Halves: Trent Hodkinson & Josh Reynolds (Canterbury-Bankstown Bulldogs; New South Wales Blues)

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Now that Trent Hodkinson is on the verge of his career with the Newcastle Knights, it’s worth looking back on his partnership with Josh Reynolds as one of the most memorable halves pairings in recent times, both in their stints with the Bulldogs and with the Blues. In fact, so much synergy did they have as a halves pair that it was a bit bewildering to Bulldogs fans – me included – when Hodkinson announced he was moving to Newcastle, especially since he didn’t seem to have anything like the same calibre of partner in Jarrod Mullen. Sure, Mullen may be a more experienced player, but building a halves rapport takes time, and often pays the highest dividends when the pair have started working on their relationship from a fairly early point in their career. For Bulldogs fans, the decision was doubly disappointing in that Reynolds and Hodkinson were well on the way to being the biggest New South Wales halves pair in some time after their performance in the 2014 Origin season – a prospect that may return depending on how the Mitchell Pearce situation pans out– which would have cemented a growing connection between the Dogs and the Blues, providing Canterbury-Bankstown with a little bit of the Origin spotlight and momentum as well.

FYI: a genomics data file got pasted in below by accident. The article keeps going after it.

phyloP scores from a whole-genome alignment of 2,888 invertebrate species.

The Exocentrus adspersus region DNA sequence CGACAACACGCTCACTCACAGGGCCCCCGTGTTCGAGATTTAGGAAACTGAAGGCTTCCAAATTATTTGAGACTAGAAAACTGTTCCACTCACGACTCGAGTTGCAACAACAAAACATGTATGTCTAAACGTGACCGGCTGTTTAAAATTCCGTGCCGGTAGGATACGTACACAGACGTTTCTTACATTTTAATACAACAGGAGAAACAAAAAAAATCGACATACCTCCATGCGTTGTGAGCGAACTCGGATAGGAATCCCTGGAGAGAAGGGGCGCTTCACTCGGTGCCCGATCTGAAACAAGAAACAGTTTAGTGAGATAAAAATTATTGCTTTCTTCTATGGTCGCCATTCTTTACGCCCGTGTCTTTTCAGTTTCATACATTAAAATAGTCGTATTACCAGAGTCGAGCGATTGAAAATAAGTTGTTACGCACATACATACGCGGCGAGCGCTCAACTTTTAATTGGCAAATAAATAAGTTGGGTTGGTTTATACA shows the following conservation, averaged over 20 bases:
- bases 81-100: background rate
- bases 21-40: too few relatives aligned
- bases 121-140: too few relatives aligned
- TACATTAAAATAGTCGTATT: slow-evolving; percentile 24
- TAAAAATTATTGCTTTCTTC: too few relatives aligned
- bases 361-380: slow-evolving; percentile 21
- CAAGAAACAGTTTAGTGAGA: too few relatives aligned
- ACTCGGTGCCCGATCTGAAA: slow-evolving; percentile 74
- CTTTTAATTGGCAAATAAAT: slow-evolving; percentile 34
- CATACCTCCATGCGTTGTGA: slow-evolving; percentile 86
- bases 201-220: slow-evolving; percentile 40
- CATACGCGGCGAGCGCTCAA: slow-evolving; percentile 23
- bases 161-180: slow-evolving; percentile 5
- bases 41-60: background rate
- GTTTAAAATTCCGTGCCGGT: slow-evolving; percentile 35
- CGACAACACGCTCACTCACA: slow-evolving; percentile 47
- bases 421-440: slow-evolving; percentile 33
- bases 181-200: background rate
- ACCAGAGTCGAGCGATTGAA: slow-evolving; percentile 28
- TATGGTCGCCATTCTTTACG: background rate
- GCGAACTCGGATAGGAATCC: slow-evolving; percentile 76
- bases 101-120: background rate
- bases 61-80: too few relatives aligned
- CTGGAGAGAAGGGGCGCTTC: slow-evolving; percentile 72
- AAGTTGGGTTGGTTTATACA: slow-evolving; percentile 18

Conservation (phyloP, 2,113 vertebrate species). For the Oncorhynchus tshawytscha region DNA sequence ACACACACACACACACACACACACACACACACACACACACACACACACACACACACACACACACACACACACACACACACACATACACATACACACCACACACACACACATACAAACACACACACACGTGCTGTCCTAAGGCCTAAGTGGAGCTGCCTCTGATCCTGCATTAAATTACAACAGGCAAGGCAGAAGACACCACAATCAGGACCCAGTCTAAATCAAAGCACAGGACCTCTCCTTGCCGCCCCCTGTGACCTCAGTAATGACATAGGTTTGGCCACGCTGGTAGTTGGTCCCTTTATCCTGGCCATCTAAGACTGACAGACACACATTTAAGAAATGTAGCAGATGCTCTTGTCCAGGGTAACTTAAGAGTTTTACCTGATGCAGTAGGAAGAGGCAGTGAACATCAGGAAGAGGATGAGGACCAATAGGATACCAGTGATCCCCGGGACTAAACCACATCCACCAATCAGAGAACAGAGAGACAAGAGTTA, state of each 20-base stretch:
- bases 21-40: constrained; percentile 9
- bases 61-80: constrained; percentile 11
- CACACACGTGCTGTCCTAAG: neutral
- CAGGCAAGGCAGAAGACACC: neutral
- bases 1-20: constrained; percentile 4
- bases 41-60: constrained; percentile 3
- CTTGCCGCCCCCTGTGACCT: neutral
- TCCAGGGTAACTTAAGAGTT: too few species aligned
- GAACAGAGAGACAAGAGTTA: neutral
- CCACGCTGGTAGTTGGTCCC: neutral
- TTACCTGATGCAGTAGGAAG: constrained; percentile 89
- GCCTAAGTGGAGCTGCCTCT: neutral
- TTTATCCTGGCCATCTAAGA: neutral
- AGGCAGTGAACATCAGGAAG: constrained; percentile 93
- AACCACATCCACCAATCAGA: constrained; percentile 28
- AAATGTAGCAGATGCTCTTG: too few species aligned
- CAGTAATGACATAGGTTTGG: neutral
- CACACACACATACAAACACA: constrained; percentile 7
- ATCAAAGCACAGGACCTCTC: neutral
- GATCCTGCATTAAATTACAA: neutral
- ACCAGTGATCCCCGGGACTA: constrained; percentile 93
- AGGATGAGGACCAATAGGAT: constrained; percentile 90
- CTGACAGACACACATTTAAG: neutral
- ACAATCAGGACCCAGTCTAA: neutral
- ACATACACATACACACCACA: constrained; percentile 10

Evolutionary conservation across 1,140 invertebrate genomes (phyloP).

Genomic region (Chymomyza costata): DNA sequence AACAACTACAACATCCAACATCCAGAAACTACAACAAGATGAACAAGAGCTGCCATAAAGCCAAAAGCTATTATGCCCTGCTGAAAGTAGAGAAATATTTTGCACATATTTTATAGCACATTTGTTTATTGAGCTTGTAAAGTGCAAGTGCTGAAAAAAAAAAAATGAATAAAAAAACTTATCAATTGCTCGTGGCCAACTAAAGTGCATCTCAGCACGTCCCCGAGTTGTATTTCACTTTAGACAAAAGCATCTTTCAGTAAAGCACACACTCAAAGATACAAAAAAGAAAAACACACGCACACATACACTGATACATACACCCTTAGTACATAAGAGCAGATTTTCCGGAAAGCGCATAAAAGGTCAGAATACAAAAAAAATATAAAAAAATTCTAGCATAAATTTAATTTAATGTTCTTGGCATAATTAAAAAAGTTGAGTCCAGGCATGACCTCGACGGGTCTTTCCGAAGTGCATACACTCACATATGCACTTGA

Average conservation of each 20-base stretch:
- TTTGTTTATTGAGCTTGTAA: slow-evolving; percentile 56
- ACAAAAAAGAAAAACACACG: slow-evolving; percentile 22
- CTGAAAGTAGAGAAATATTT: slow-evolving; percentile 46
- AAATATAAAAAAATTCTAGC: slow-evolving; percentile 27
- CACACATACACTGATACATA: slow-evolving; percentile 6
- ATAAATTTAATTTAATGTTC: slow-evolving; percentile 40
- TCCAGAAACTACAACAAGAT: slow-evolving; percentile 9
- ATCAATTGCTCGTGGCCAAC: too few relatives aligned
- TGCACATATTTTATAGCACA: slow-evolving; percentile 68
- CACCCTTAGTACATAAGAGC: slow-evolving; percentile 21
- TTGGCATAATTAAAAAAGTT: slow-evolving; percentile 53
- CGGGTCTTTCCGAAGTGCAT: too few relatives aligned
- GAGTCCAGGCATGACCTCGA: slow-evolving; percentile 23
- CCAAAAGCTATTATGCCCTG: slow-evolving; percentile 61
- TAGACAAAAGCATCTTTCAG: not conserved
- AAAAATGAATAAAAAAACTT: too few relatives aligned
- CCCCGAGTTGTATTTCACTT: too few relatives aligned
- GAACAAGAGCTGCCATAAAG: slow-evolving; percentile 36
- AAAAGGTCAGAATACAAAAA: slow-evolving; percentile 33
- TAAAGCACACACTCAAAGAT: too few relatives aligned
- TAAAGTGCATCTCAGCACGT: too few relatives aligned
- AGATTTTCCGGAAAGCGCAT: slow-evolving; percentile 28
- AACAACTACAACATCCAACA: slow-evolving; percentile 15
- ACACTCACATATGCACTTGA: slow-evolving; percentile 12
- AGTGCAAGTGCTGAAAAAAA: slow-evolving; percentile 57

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At the same time, there’s something appropriate about Hodkinson choosing Newcastle as his destination, since what was appealing about him and Reynolds from the outset was the sense that they were underdogs, especially when it came to Origin, where they only got a chance to play because Mitchell Pearce’s supreme star power momentarily waned in the aftermath of the Kings Cross incident. Although Origin supposedly represents the very best that New South Wales has to offer, it also operates as a celebrity system, especially with the Blues, whose lineup is far less assured and stable than the Maroons, and it was quite possible that smaller-name players like Hodkinson and Reynolds could have played out a couple more years of their career without even being considered for Origin. Even now, it’s extraordinary to hear how some commentators have bemoaned the possibility that Pearce won’t play for Origin this year – it’s an indication of his celebrity power that his fairly mediocre Blues performances have tended to eclipse and forestall the possibility of other halves pairs making it to the front of the New South Wales pack. While halves like Aeynolds and Keary, or Brooks and Moses, may still be fairly green, they’re likely to be more inspired at this point in time than Pearce and whatever Roosters half Daley might choose to place him with. I’ve got a bit more to say about Pearce in an upcoming post, but for here it’s perhaps enough to point out that certain teams seem to have a particular cache when it comes to Origin as well, with the Roosters’ brand power often seeming to ensure that second-rate players like Daniel Tupou are picked for New South Wales berths they can’t fill with any consistency. There’s always been something a bit improbable, then, about the synergy between the Blues and a team like the Tigers, just as there was something improbable about a Bulldogs halves pair coming up from behind to win it for New South Wales in 2015.